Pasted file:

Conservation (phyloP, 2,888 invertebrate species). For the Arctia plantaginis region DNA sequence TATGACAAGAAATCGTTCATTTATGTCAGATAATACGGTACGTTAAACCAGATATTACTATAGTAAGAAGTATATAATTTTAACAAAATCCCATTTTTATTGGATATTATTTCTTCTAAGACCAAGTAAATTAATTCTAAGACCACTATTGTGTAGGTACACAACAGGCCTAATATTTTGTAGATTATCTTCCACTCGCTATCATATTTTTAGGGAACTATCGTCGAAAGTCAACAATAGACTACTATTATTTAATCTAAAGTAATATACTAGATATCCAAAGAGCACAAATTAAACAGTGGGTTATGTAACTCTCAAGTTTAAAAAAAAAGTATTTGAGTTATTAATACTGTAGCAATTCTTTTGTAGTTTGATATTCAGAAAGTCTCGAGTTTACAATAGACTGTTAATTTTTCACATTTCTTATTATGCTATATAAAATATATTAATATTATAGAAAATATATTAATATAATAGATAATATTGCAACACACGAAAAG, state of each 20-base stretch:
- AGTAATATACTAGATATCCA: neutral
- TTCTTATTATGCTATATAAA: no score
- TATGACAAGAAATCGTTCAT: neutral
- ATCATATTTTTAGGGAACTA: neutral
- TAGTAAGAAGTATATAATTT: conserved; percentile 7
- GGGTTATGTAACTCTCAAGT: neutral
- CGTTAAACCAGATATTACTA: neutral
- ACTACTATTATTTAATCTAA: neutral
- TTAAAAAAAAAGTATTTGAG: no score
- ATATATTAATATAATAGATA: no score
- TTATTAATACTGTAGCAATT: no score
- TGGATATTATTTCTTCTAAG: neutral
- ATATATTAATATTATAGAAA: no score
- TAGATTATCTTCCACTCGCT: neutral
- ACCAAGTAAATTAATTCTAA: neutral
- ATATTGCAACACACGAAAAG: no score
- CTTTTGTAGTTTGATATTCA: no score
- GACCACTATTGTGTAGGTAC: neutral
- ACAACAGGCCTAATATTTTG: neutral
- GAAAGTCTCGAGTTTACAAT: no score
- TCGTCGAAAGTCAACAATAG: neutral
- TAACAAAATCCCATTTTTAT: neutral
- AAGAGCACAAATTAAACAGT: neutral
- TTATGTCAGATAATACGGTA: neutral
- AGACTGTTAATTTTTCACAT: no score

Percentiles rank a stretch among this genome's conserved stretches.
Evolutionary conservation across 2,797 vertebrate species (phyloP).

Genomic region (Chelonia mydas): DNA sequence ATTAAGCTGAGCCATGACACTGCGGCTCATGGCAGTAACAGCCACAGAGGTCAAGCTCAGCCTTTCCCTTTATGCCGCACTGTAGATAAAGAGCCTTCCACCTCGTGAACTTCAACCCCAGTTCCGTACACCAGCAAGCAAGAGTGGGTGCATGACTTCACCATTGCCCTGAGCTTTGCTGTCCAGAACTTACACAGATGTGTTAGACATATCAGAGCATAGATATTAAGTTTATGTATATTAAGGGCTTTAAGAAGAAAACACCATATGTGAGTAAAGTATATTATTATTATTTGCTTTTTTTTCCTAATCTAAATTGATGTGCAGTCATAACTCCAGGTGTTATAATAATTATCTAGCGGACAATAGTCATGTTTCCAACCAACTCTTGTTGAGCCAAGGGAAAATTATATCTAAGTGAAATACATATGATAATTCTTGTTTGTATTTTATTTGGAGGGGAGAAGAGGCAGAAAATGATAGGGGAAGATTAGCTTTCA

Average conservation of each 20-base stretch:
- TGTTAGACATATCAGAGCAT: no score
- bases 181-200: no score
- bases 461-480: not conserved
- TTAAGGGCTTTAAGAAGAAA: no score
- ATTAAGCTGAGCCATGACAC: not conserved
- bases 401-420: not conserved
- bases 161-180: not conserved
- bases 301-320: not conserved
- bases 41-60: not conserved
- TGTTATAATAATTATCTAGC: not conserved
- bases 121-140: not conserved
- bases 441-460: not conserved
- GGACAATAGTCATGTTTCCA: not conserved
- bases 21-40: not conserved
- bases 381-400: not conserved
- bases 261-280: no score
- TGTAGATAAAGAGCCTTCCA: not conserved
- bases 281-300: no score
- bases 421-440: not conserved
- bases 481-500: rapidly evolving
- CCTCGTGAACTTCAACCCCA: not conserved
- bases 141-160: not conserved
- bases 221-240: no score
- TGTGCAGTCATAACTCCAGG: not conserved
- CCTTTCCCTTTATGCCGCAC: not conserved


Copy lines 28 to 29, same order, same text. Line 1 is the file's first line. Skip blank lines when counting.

Evolutionary conservation across 2,797 vertebrate species (phyloP).

Genomic region (Chelonia mydas): DNA sequence ATTAAGCTGAGCCATGACACTGCGGCTCATGGCAGTAACAGCCACAGAGGTCAAGCTCAGCCTTTCCCTTTATGCCGCACTGTAGATAAAGAGCCTTCCACCTCGTGAACTTCAACCCCAGTTCCGTACACCAGCAAGCAAGAGTGGGTGCATGACTTCACCATTGCCCTGAGCTTTGCTGTCCAGAACTTACACAGATGTGTTAGACATATCAGAGCATAGATATTAAGTTTATGTATATTAAGGGCTTTAAGAAGAAAACACCATATGTGAGTAAAGTATATTATTATTATTTGCTTTTTTTTCCTAATCTAAATTGATGTGCAGTCATAACTCCAGGTGTTATAATAATTATCTAGCGGACAATAGTCATGTTTCCAACCAACTCTTGTTGAGCCAAGGGAAAATTATATCTAAGTGAAATACATATGATAATTCTTGTTTGTATTTTATTTGGAGGGGAGAAGAGGCAGAAAATGATAGGGGAAGATTAGCTTTCA